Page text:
We Tried It: All the Key Lime Pie in the Florida Keys
Our staffer gets keyed up for Florida’s signature dessert.
On the last day of my trip to the Florida Keys, I was served my final piece of key lime pie – a breakfast dish called Key Lime Pie French Toast at Azur Key West restaurant. Seated on a comfy banquette, natural sunlight streaming in the windows of the modern and airy space, I expected the brunch staple to arrive with a spritz of lime juice and a graham cracker crumb or two. To my surprise the dish was served with actual pieces of pie sandwiched between the thick slices of eggy toast. And with that, I unapologetically devoured my 12th piece of key lime pie of my five-day trip. So though I didn't eat all the pie in the Florida Keys, I did some major damage for sure, and I'm not even counting the three different key lime pie martinis I enjoyed on separate occasions as well.
Why do Floridians get so excited about key lime pie? That's mainly because it's created with the local fruit that elicits their pride. Key limes are a thing – the pie's not just named after the chain of islands in the Atlantic. Different from the large green limes used to make margaritas (those are actually called Persian limes), key limes are smaller, tarter, and yellower with a bit of a floral taste. They were abundant in the Keys until a hurricane wiped out most of the key lime trees in the 1926. Those crops were replaced with their Persian cousins; now you'll only find key limes in the backyards and gardens of locals. Most of our key limes now come from Mexico where the fruit is a touch more acidic than the originals, though some true Florida key limes are still grown in other parts of the state.
I had no idea the history of the pie was so rich and tied into the development of the area. Though the origins are hotly debated among Conchs (a nickname for those native to Key West) the legend goes something like this:
In the late 1800s, fishing for sponges was a lucrative business. Men, also known as "hookers" for the hoe-like rake they used to scoop up (or hook) their bounty, would be out to sea for long stretches of time and could only keep non-perishables on board the ship. Because there was no dairy farming in the Keys at the time, canned milk was the only option. The sailors brought plenty along with them in addition to scurvy-preventing key lime juice, eggs, and Cuban bread.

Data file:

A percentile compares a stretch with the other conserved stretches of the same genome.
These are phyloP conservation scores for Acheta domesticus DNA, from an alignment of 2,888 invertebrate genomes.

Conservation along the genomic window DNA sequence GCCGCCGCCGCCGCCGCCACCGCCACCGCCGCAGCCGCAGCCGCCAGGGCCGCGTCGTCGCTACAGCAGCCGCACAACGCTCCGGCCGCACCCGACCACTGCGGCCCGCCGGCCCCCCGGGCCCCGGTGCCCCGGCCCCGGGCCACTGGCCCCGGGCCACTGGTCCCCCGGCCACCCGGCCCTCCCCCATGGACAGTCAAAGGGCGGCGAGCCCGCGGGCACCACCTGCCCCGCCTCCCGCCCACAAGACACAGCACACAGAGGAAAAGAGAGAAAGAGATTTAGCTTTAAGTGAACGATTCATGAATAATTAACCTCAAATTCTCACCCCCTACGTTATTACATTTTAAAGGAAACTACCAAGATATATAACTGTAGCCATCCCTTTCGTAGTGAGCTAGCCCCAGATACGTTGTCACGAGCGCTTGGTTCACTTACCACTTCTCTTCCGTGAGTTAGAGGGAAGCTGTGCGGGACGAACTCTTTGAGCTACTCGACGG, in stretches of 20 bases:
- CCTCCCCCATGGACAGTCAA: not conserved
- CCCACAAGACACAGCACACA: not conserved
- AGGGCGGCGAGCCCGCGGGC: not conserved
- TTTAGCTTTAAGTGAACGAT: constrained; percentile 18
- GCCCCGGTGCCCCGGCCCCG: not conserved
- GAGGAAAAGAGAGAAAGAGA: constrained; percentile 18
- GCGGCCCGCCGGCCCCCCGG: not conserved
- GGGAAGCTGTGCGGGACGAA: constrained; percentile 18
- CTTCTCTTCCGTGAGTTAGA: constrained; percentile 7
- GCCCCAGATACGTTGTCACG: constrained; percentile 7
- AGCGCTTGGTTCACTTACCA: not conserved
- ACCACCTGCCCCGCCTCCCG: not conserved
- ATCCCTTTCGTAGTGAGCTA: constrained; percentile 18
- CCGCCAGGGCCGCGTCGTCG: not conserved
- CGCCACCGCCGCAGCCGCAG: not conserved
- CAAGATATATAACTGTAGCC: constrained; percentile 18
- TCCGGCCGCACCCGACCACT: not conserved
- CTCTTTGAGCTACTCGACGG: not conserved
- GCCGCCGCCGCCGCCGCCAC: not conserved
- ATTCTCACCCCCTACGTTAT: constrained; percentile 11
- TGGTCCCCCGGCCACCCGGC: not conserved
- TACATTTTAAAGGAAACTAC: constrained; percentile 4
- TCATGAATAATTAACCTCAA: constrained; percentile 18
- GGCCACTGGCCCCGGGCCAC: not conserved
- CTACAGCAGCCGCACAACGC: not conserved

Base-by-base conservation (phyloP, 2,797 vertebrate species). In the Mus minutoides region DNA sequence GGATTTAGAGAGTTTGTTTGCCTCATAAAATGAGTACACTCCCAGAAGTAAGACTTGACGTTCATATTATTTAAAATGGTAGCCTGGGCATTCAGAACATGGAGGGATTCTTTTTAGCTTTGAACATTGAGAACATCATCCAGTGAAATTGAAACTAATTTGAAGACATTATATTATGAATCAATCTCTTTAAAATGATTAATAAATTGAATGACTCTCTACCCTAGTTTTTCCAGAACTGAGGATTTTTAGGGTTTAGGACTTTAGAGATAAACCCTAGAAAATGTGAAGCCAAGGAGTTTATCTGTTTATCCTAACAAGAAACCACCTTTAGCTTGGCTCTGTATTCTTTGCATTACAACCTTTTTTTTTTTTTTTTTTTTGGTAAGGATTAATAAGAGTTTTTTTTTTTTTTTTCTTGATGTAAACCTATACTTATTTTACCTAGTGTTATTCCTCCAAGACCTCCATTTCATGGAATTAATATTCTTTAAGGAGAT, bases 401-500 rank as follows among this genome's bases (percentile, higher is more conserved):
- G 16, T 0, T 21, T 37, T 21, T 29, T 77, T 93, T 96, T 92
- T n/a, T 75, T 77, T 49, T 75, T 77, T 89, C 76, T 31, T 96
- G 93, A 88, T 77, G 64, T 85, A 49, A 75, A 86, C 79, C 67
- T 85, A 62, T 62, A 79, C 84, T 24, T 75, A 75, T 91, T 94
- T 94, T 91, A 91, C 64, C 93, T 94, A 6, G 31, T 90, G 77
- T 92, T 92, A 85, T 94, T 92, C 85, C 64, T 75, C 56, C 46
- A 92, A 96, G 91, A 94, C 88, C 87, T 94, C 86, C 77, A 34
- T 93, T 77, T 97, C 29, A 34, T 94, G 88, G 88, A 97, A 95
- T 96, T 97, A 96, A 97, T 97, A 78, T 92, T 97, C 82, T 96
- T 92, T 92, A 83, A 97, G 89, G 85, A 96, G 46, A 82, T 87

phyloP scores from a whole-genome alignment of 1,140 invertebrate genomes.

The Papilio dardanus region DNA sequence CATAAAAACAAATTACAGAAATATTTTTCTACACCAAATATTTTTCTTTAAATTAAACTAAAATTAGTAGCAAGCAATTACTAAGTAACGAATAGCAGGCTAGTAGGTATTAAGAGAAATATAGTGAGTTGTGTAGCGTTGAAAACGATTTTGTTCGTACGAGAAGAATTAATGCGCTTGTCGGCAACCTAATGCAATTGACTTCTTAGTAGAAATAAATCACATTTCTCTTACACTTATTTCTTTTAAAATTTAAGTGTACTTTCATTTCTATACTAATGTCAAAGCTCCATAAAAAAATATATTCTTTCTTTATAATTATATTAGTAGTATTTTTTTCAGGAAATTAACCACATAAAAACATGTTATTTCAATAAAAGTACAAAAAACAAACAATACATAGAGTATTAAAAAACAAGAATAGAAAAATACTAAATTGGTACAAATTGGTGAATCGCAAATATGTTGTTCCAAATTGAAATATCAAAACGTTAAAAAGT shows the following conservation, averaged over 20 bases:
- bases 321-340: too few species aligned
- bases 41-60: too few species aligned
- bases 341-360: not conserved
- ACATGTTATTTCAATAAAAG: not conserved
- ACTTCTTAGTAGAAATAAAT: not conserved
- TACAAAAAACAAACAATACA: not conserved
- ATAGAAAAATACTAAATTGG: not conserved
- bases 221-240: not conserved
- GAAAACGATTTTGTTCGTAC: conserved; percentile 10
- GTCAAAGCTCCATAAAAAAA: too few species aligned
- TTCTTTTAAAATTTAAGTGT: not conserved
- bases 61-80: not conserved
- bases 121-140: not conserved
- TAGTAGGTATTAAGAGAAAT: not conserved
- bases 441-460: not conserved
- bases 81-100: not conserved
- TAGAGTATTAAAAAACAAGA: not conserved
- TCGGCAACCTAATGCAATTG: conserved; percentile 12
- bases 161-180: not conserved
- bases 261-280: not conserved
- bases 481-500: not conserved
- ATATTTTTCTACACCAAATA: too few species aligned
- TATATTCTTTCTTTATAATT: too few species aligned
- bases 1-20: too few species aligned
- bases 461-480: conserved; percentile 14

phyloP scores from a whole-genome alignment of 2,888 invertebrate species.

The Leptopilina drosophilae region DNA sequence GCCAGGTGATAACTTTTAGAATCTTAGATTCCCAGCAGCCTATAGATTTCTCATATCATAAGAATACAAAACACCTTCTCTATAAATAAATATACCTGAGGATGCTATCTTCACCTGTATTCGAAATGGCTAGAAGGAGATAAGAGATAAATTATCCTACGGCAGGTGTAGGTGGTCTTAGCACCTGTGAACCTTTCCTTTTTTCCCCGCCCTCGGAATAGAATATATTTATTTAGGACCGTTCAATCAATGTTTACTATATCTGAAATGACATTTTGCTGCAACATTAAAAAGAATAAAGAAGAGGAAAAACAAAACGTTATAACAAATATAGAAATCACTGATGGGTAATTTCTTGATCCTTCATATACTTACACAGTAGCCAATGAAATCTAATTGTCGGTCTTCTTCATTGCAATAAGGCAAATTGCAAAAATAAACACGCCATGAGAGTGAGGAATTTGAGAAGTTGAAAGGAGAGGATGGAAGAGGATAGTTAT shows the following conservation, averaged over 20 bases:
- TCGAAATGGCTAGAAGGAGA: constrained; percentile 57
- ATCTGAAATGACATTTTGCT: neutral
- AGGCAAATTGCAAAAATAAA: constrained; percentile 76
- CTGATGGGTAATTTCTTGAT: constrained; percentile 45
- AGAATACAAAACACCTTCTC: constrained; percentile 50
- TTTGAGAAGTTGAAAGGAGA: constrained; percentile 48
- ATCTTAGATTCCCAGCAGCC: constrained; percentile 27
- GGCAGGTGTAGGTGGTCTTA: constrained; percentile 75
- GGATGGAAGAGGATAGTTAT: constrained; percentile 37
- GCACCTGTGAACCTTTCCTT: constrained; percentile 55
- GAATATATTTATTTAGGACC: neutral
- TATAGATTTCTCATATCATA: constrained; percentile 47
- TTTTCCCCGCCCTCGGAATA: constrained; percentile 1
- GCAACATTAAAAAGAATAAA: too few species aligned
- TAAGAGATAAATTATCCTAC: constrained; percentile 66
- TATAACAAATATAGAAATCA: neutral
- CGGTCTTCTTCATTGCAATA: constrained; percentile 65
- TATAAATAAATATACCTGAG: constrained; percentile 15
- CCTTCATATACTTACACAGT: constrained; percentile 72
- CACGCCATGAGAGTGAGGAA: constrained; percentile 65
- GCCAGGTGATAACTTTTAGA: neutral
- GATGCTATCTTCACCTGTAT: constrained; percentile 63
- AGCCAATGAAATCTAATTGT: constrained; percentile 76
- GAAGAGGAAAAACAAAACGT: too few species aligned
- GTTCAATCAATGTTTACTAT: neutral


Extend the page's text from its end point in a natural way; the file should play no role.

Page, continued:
For a refreshing dessert, they'd mix egg yolks, canned sweetened condensed milk, and the lime juice in an empty wine bottle and set it in the sun to accelerate a chemical reaction, which created a thickening of the mixture. Then they'd pour it over a stale piece of bread and voila, a super-tasty at-sea confection.
My Key Lime Pie Diary
#11 Matt's Stock Island Kitchen and Bar, Stock Island
A deconstructed key lime pie: custard in the jar, a graham cracker on the side, and no meringue or whipped cream!
Credit for the pie as we know it today goes to a woman who went down in history as "Aunt Sally," a cook for Florida businessman (and the state's first millionaire) named William Curry. Inspired by the sailor's recipe, a lemon meringue pie, she introduced the graham cracker crust and used the leftover egg whites to make the iconic meringue topping. For those who want to make a culinary pilgrimage, the Curry House Mansion now operates as an inn.
Though a majestic choice for presentation, meringue is hard to whip up and maintain, especially in Florida's humid temperatures, which reduced the pie's shelf life. As fresh milk became readily available in the area, restaurants realized they could keep a pie longer if they scrapped the merengue dolloped it with whipped cream just before serving. And with that Team Cream vs. Team Merengue debates were born. "We're pretty laid back in the Florida Keys and don't get contentious over very many things—except, that is, whether key lime pie should be topped with whipped cream or meringue," says Carol Shaughnessy, longtime resident and representative for the Florida Key & Key West.
At The Fish House Restaurant & Fish Market, the first stop of my trip, I attacked Piece 1 (a traditional pie with meringue) and Piece 2 (a coconut key lime pie) with gusto, only noticing the major differences between them. As the week progressed and the laid-back vibe of the the Keys sank in, I slowed down and savored each slice a bit more: the deconstructed postmodern pie-in-a-jar from Matt's Stock Island Kitchen & Bar I ate outside by a marina, the conical meringue on the mini pie I had in Blue Heaven's backyard while watching loose hens and roosters running around tending to important chicken business, and the ones made with coconut reminding me I was in the America's Caribbean.
The thing is, I didn't really try all the pie in the Florida Keys so I'll be back for sure. In the meantime, I made this beaut at home using the recipe and bottled juice from Kermit's Key West Key Lime Shoppe and adding meringue. If you want to try making your own, check out this official recipe, courtesy of the Florida Keys. Just remember these tips when baking and eating: Key lime pie should never be green, but a light yellow with the slightest tinge of green. If you can't get key limes you can order bottled juice or use a mixture of Persian lime and lemon juice. And a pre-made graham cracker crust is absolutely an acceptable cheat.